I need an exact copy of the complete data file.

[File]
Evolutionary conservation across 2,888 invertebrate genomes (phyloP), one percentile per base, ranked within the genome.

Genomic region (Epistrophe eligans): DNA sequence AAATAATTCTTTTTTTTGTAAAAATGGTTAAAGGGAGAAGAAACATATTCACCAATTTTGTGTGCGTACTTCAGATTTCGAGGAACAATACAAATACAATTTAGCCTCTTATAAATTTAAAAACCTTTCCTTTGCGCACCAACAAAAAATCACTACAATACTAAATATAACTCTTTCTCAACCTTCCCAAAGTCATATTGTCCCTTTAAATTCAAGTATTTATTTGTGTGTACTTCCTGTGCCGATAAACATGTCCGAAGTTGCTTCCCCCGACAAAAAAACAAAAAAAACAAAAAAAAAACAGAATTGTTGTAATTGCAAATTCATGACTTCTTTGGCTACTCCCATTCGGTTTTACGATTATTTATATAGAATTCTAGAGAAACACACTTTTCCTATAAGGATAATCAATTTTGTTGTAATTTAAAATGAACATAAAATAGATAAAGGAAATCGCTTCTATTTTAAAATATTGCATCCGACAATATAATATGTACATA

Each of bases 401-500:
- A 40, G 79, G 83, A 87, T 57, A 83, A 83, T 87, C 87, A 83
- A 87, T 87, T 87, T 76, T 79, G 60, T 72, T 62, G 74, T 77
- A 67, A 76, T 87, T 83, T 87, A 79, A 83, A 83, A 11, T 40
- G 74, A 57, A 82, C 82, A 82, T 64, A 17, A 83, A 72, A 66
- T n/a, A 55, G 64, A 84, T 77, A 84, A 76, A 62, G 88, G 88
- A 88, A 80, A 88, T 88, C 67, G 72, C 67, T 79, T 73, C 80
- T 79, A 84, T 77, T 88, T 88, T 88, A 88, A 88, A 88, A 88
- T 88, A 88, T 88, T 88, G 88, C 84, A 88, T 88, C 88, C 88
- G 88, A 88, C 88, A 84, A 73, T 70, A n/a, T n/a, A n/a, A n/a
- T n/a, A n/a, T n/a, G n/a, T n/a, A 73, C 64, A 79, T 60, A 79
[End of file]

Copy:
Evolutionary conservation across 2,888 invertebrate genomes (phyloP), one percentile per base, ranked within the genome.

Genomic region (Epistrophe eligans): DNA sequence AAATAATTCTTTTTTTTGTAAAAATGGTTAAAGGGAGAAGAAACATATTCACCAATTTTGTGTGCGTACTTCAGATTTCGAGGAACAATACAAATACAATTTAGCCTCTTATAAATTTAAAAACCTTTCCTTTGCGCACCAACAAAAAATCACTACAATACTAAATATAACTCTTTCTCAACCTTCCCAAAGTCATATTGTCCCTTTAAATTCAAGTATTTATTTGTGTGTACTTCCTGTGCCGATAAACATGTCCGAAGTTGCTTCCCCCGACAAAAAAACAAAAAAAACAAAAAAAAAACAGAATTGTTGTAATTGCAAATTCATGACTTCTTTGGCTACTCCCATTCGGTTTTACGATTATTTATATAGAATTCTAGAGAAACACACTTTTCCTATAAGGATAATCAATTTTGTTGTAATTTAAAATGAACATAAAATAGATAAAGGAAATCGCTTCTATTTTAAAATATTGCATCCGACAATATAATATGTACATA

Each of bases 401-500:
- A 40, G 79, G 83, A 87, T 57, A 83, A 83, T 87, C 87, A 83
- A 87, T 87, T 87, T 76, T 79, G 60, T 72, T 62, G 74, T 77
- A 67, A 76, T 87, T 83, T 87, A 79, A 83, A 83, A 11, T 40
- G 74, A 57, A 82, C 82, A 82, T 64, A 17, A 83, A 72, A 66
- T n/a, A 55, G 64, A 84, T 77, A 84, A 76, A 62, G 88, G 88
- A 88, A 80, A 88, T 88, C 67, G 72, C 67, T 79, T 73, C 80
- T 79, A 84, T 77, T 88, T 88, T 88, A 88, A 88, A 88, A 88
- T 88, A 88, T 88, T 88, G 88, C 84, A 88, T 88, C 88, C 88
- G 88, A 88, C 88, A 84, A 73, T 70, A n/a, T n/a, A n/a, A n/a
- T n/a, A n/a, T n/a, G n/a, T n/a, A 73, C 64, A 79, T 60, A 79